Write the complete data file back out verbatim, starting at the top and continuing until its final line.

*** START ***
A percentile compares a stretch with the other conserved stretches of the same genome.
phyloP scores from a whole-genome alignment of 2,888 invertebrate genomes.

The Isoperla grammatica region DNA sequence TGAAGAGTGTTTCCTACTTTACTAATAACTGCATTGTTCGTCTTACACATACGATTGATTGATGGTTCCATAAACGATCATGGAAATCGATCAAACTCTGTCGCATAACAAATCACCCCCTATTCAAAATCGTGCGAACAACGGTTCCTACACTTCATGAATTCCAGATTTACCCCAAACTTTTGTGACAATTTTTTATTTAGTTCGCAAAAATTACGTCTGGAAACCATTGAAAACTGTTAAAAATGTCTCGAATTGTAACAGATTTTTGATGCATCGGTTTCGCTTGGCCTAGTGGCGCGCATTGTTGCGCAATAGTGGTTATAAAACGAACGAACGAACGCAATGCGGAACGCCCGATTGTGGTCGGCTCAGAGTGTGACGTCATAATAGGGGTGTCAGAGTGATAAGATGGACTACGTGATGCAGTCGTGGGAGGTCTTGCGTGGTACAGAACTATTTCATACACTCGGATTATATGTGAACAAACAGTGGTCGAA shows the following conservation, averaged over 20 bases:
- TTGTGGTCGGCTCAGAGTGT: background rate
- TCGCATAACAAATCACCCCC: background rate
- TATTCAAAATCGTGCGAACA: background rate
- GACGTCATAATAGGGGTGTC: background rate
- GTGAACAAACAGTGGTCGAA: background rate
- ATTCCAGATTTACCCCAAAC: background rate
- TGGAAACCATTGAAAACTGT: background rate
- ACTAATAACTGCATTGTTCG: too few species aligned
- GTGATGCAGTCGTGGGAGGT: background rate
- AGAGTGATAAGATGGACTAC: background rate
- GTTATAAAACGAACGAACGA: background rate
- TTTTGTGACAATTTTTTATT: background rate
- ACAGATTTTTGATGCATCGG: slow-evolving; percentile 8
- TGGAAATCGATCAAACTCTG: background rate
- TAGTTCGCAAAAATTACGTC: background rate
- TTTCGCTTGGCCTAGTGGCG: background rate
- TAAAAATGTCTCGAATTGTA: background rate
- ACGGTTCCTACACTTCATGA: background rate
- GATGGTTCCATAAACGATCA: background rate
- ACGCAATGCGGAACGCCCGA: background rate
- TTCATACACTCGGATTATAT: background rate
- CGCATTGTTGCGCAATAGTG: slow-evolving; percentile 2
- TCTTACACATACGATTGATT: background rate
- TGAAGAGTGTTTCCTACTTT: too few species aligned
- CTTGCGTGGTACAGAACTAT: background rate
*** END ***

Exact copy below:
A percentile compares a stretch with the other conserved stretches of the same genome.
phyloP scores from a whole-genome alignment of 2,888 invertebrate genomes.

The Isoperla grammatica region DNA sequence TGAAGAGTGTTTCCTACTTTACTAATAACTGCATTGTTCGTCTTACACATACGATTGATTGATGGTTCCATAAACGATCATGGAAATCGATCAAACTCTGTCGCATAACAAATCACCCCCTATTCAAAATCGTGCGAACAACGGTTCCTACACTTCATGAATTCCAGATTTACCCCAAACTTTTGTGACAATTTTTTATTTAGTTCGCAAAAATTACGTCTGGAAACCATTGAAAACTGTTAAAAATGTCTCGAATTGTAACAGATTTTTGATGCATCGGTTTCGCTTGGCCTAGTGGCGCGCATTGTTGCGCAATAGTGGTTATAAAACGAACGAACGAACGCAATGCGGAACGCCCGATTGTGGTCGGCTCAGAGTGTGACGTCATAATAGGGGTGTCAGAGTGATAAGATGGACTACGTGATGCAGTCGTGGGAGGTCTTGCGTGGTACAGAACTATTTCATACACTCGGATTATATGTGAACAAACAGTGGTCGAA shows the following conservation, averaged over 20 bases:
- TTGTGGTCGGCTCAGAGTGT: background rate
- TCGCATAACAAATCACCCCC: background rate
- TATTCAAAATCGTGCGAACA: background rate
- GACGTCATAATAGGGGTGTC: background rate
- GTGAACAAACAGTGGTCGAA: background rate
- ATTCCAGATTTACCCCAAAC: background rate
- TGGAAACCATTGAAAACTGT: background rate
- ACTAATAACTGCATTGTTCG: too few species aligned
- GTGATGCAGTCGTGGGAGGT: background rate
- AGAGTGATAAGATGGACTAC: background rate
- GTTATAAAACGAACGAACGA: background rate
- TTTTGTGACAATTTTTTATT: background rate
- ACAGATTTTTGATGCATCGG: slow-evolving; percentile 8
- TGGAAATCGATCAAACTCTG: background rate
- TAGTTCGCAAAAATTACGTC: background rate
- TTTCGCTTGGCCTAGTGGCG: background rate
- TAAAAATGTCTCGAATTGTA: background rate
- ACGGTTCCTACACTTCATGA: background rate
- GATGGTTCCATAAACGATCA: background rate
- ACGCAATGCGGAACGCCCGA: background rate
- TTCATACACTCGGATTATAT: background rate
- CGCATTGTTGCGCAATAGTG: slow-evolving; percentile 2
- TCTTACACATACGATTGATT: background rate
- TGAAGAGTGTTTCCTACTTT: too few species aligned
- CTTGCGTGGTACAGAACTAT: background rate